Lottery Style Parking Lot Leads to Mixed Emotions


Sandhya Ganesan

Student parking lots are jam packed, and many seniors have now been inconvenienced with spots formally given to juniors, adding 30 minutes to their wait time after school.

Emily Wale, Gabby Laurente, and Kate Meyers

With the beginning of a new year, seniors have already found themselves in mixed emotions over their received parking spots. The spots offered to seniors at registration were expanded by administration from 375 to 400. 

This expansion not only increased the chances for seniors to move down in the main lot, but  gave juniors the ability to potentially draw a spot in the double digits as any left over spots from the seniors were allotted to them.  

Darin Jindra, assistant principal of SJHHS, explained the process for deciding this number, saying he took into account the size of the senior class for 2020 (which is 528). Knowing that not all seniors were going to drive, he had to pick a range limit that would be considered safe. Therefore, if a senior were to come to registration that wasn’t accounted for, they too will be given the fair opportunity of selecting “a desirable” parking spot. 

He pointed out that there were still a handful of “senior” spots left over that needed to go, then offering those spots to the juniors in their parking raffle. Jindra decided not to allow seniors with lower parking spots to redraw. “That would put me as judge and jury again. Saying everyone from 250 on you get to redraw; but then 249 would ask, ‘What about me? I want a shot,’” said Jindra. 

In the spirit of wanting to keep the parking raffle as fair as possible, Jindra decided to draw the line at 400 for the seniors, and whatever one drew, that would be the spot they would get. He reminds all those who drive to school to be appreciative of the spot they did receive because there were the unfortunate 22 juniors who did not receive a spot at all. “It’s the best of a nasty situation,” said Jindra.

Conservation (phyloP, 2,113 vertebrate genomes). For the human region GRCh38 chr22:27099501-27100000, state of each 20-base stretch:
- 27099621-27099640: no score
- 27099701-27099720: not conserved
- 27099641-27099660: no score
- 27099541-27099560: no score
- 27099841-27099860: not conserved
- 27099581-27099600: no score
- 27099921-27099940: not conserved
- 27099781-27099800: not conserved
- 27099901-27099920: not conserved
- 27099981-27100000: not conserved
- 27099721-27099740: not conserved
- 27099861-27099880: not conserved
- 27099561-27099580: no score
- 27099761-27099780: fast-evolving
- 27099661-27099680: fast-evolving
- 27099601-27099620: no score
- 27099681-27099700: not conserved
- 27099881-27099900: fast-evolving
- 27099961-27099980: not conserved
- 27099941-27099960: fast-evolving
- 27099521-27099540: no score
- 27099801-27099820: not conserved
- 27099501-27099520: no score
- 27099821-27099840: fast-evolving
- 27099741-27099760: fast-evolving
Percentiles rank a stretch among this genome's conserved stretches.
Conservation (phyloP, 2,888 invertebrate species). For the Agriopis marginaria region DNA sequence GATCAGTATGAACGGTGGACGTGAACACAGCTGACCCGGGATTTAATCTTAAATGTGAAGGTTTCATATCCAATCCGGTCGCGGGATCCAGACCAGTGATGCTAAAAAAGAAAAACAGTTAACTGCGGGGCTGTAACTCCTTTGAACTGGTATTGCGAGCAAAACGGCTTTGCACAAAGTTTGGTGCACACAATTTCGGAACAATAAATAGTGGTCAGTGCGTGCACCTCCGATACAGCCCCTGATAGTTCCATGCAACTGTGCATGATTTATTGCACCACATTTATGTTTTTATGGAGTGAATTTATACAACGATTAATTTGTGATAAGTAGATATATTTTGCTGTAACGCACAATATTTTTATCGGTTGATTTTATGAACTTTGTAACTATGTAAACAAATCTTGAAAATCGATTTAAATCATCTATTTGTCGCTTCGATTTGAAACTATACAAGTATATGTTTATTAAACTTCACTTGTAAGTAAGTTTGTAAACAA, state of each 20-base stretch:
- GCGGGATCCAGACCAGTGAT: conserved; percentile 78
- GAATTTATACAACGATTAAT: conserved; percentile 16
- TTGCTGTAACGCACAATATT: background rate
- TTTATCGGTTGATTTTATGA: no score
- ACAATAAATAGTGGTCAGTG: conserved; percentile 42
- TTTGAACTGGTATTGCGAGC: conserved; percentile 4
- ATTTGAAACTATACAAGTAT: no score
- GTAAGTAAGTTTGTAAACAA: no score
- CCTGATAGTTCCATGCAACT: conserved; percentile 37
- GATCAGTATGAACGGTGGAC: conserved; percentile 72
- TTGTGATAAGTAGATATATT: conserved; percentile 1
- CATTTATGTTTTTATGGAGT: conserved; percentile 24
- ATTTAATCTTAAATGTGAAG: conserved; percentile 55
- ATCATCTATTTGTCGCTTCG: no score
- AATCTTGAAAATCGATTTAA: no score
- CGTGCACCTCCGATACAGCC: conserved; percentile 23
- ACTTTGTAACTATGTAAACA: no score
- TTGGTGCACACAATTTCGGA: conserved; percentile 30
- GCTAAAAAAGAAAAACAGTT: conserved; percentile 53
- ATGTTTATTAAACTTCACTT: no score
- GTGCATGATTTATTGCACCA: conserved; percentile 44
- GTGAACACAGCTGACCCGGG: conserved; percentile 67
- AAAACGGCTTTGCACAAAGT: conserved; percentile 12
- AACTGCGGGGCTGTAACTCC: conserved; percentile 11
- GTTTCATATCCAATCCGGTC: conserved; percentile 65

It’s the best of a nasty situation

— Jindra

Seniors have always believed that they will receive the desired student parking spots, but the changes this year prove that false. This affects not only current but future generations of seniors who rely on getting a fair, reasonable parking spot due to after school activities (such as extracurriculars or jobs).  

“I know juniors that have spots in the double digits and really good spots that should have been reserved for seniors to have instead of juniors. I understand that it is a lottery but they cannot tell us that seniors get priority when I know at least 30 seniors with spots in the last row of senior parking (350-400). I’m very bummed to start off my senior year this way,” said Kylee Rogers, who received spot 392.

This parking arrangement has upset many, but not all. A large number of seniors feel as though their seniority treatment has been put in jeopardy, while some have taken a more positive outlook on the matter.

“Yes, a lot of other seniors are upset about how parking was chosen this year, a lot of people got worse spots than they got last year,” said Taylor Schwalbe, “I think everyone should just be happy they got spots even if it’s worse than some of the juniors.”    

Though many seniors are upset, the new parking system does benefit juniors. It allows for a fair chance at receiving a decent parking spot, where in previous years this was not the case. Lucky juniors will receive a desired spot in the senior parking section (for example Lilly Keeler, who received spot 67), not because seniority was mixed about, but because the spaces simply were not chosen.